The Fighting 69th will once again lead the St. Patrick’s Parade this year in New York this year. They will be lead by Major Sean Flynn who led them most recently in combat in Baghdad.
Their battle cry “Fagh an Bhealach” (Clear the Way) resonated for generations of Irish and is enshrined in legend.
Their most famous leader was Thomas Francis Meagher, “Meagher of the Sword” who took part in the 1848 Young Irelanders rebellion before fleeing Ireland.
The most gallant Irish fighting force in history perhaps, they won their spurs during the American Civil War protecting liberty.
Ironically, it was General Robert E. Lee of the Confederate Army who christened them saying ruefully “Ah yes That Fighting 69th” after witnessing their bravery at Fredericksburg against his own troops.
Here are some comments by authors and historians on the brigade whose banners will fly high on St. Patrick’s Day on Fifth Avenue:
William F. Fox "Regimental Losses In The Civil War" (1889) Page 118:
“The Irish Brigade was, probably, the best known of any brigade organization, it having made an
unusual reputation for dash and gallantry. The remarkable precision of its evolutions under fire; its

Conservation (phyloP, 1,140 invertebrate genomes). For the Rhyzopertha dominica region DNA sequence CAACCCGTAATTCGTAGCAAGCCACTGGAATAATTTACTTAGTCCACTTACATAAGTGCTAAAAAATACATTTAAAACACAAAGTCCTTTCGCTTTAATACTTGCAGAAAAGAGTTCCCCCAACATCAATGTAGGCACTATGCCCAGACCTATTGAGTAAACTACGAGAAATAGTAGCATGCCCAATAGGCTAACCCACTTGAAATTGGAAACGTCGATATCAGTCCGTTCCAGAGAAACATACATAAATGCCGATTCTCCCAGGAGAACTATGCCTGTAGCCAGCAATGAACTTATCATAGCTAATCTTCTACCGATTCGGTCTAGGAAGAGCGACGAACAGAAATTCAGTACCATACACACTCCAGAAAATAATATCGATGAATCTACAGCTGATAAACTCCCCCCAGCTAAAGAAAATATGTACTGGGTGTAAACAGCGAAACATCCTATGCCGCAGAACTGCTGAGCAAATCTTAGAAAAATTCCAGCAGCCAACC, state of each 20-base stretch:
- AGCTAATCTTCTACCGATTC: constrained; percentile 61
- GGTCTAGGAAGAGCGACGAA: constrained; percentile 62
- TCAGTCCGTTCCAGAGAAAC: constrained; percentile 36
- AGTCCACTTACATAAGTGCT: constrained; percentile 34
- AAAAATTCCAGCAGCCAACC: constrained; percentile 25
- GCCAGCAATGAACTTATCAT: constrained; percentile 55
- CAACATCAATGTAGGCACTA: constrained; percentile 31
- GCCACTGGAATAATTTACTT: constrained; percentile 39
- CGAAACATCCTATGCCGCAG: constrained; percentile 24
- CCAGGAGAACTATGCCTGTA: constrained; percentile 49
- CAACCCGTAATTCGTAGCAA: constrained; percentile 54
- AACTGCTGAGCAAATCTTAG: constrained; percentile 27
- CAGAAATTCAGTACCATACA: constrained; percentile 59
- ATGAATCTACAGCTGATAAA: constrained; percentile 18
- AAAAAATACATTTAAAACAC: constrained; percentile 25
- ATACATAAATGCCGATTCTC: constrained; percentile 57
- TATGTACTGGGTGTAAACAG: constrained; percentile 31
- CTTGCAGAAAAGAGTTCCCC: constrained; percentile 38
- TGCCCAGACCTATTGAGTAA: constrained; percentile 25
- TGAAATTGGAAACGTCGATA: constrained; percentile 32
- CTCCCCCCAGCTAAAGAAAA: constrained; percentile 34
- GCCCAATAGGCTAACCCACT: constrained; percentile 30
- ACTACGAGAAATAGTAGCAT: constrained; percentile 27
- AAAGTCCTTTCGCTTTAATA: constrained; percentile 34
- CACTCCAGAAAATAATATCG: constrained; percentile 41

desperate attack on the impregnable wall at Marye’s Heights;(At the Battle of Fredericksburg) its never failing promptness on every field, and its long continuous service, made for it a name inseparable from the history of the war.”
- Joseph G. Bilby "Remember Fontenoy!" Introduction:
“It was, many said, the best brigade in the Army of the Potomac. Some said it was the best brigade
in the whole Union army and perhaps the best infantry brigade on either side in the American Civil
War. Others, with the perspective of history, have come to believe it may have been the best
infantry brigade that ever was.”
- William F. Fox
"Final Report on the Battlefield of Gettysburg – New York at Gettysburg," p. 485:
“It would be impossible to write the history of the Army of the Potomac without giving the highest
of praise to the gallant Irish Brigade… Their deeds will be remembered in song and in story so long
as the history of our country is read. Irishmen everywhere have reason to be proud of the Irish Brigade.”
- Speech of Col. James D. Brady, 63rd New York